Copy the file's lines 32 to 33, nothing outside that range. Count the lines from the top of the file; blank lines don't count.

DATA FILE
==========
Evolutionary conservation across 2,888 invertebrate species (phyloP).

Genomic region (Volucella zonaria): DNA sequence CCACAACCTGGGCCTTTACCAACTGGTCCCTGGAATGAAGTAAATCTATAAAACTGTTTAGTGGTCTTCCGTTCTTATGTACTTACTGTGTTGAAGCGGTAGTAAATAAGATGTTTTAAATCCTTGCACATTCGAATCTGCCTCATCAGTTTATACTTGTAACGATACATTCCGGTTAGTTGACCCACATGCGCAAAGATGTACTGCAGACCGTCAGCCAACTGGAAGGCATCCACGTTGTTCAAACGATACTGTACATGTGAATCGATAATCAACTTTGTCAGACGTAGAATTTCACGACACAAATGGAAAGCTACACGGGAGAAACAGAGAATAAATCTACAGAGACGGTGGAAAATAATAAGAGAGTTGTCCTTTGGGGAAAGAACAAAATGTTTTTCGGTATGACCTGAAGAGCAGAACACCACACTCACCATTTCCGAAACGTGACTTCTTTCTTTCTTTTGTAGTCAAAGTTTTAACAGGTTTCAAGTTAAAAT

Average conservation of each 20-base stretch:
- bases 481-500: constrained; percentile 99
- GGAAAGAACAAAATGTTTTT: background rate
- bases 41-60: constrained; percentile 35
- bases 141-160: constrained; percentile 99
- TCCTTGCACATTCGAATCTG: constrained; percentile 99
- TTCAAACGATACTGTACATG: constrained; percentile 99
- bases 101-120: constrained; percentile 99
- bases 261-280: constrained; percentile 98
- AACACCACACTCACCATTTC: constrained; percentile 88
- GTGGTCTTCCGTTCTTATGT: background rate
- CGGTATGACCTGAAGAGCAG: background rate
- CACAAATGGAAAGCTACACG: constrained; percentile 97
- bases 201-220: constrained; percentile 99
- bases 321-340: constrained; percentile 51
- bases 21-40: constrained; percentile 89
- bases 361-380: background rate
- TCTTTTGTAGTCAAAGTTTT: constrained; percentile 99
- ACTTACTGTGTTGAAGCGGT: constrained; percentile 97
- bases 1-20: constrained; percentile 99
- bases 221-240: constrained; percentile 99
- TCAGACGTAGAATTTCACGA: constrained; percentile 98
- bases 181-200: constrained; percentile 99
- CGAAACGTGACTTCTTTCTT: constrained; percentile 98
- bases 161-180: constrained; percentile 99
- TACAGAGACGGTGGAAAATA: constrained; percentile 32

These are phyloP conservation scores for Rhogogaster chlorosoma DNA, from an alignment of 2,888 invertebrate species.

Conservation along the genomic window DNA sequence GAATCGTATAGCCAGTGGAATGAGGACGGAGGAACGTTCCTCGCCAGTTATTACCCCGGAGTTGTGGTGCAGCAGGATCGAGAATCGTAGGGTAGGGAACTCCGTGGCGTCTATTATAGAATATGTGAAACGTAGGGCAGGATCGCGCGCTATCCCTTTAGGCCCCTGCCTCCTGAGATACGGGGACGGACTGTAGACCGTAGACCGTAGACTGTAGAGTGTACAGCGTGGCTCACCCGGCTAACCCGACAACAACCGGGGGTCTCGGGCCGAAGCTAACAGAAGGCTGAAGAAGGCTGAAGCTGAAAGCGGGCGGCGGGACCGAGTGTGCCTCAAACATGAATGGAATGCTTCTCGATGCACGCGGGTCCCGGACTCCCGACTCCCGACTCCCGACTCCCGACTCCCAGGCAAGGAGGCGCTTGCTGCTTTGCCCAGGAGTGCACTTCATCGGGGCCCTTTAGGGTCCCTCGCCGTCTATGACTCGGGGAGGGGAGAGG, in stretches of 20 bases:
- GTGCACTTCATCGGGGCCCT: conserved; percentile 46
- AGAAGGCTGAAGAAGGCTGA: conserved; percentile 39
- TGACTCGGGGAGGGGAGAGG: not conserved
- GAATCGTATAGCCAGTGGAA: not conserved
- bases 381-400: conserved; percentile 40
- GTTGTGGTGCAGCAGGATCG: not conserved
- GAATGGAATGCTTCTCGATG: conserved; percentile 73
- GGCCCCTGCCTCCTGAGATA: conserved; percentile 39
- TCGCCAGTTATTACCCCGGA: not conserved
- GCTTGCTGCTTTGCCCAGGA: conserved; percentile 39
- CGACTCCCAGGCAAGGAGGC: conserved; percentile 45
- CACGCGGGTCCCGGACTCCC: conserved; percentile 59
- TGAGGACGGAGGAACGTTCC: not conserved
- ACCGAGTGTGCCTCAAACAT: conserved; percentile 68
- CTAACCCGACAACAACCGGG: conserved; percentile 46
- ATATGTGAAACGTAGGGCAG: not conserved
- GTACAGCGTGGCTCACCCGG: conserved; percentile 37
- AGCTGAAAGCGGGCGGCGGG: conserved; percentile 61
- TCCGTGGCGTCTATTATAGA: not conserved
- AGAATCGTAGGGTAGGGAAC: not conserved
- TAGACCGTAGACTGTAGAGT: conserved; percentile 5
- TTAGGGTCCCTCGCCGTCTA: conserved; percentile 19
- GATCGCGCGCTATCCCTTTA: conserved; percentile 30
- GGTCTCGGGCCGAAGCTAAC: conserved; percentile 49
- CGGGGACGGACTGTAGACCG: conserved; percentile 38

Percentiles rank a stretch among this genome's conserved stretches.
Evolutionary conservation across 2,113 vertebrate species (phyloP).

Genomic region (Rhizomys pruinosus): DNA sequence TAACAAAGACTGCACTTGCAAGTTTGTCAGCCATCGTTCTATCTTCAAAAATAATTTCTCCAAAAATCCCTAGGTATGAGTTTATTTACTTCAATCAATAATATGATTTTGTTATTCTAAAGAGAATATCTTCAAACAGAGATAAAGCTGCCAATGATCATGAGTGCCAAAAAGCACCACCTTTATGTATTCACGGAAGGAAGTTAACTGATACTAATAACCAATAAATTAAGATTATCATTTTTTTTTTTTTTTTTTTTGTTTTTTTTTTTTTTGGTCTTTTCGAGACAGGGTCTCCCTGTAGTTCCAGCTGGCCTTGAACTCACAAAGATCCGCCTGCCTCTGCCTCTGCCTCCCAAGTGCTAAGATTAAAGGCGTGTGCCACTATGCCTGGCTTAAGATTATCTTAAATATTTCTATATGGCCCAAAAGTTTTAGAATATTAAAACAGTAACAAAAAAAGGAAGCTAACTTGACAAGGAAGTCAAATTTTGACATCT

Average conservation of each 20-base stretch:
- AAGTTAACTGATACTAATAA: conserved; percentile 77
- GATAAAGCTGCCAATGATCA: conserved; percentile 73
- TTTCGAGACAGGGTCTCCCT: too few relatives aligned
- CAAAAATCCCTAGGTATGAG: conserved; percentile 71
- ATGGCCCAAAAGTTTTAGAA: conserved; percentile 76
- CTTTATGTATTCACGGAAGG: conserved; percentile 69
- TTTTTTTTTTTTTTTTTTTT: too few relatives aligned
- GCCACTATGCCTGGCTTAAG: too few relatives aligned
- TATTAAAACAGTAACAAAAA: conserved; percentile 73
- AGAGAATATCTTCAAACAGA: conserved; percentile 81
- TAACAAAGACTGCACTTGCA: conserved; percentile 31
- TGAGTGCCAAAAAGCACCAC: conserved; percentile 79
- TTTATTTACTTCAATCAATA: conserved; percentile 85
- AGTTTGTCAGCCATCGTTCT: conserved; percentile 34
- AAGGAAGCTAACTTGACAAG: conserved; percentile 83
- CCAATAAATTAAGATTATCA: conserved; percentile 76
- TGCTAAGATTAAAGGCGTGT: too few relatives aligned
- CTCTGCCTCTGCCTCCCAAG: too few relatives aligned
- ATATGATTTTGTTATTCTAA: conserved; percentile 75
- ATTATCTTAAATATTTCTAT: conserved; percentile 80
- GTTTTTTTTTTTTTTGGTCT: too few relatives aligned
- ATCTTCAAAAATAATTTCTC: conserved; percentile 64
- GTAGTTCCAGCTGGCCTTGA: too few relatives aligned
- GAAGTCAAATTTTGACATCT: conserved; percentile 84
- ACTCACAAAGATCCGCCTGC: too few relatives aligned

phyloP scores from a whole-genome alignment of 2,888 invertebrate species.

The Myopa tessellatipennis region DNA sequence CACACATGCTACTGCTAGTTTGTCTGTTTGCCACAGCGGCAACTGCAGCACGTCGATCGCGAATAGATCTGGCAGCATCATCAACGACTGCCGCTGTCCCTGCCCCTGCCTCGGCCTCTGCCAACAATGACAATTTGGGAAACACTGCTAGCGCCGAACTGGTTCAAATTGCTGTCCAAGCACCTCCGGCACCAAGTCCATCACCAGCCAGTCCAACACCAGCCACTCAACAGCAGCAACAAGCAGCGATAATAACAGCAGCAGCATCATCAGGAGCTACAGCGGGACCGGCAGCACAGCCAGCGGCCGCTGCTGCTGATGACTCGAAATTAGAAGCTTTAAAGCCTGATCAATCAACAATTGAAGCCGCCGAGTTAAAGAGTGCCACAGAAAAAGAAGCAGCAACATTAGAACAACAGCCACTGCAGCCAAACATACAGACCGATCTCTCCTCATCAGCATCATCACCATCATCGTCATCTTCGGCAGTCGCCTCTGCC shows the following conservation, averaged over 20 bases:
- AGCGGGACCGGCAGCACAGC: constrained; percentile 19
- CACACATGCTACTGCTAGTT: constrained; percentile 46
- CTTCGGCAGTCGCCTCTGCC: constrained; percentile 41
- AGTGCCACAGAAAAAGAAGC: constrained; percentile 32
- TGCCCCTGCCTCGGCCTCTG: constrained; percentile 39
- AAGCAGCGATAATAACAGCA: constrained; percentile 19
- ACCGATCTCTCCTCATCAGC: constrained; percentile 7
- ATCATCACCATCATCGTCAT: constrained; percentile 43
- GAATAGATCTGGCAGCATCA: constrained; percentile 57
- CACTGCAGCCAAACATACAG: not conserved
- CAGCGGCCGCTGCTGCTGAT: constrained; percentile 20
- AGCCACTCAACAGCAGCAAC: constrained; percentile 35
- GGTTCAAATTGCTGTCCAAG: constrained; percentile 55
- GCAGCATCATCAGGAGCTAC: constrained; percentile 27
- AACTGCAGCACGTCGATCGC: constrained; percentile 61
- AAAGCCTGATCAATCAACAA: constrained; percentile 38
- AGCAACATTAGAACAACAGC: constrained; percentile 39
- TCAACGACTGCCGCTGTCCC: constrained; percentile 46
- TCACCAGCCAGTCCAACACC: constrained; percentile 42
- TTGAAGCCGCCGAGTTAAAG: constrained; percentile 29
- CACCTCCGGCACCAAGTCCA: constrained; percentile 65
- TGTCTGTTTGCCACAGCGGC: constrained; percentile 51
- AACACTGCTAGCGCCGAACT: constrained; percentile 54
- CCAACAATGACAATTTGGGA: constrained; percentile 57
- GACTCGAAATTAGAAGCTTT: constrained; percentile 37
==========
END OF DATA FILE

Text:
- AGAAGGCTGAAGAAGGCTGA: conserved; percentile 39
- TGACTCGGGGAGGGGAGAGG: not conserved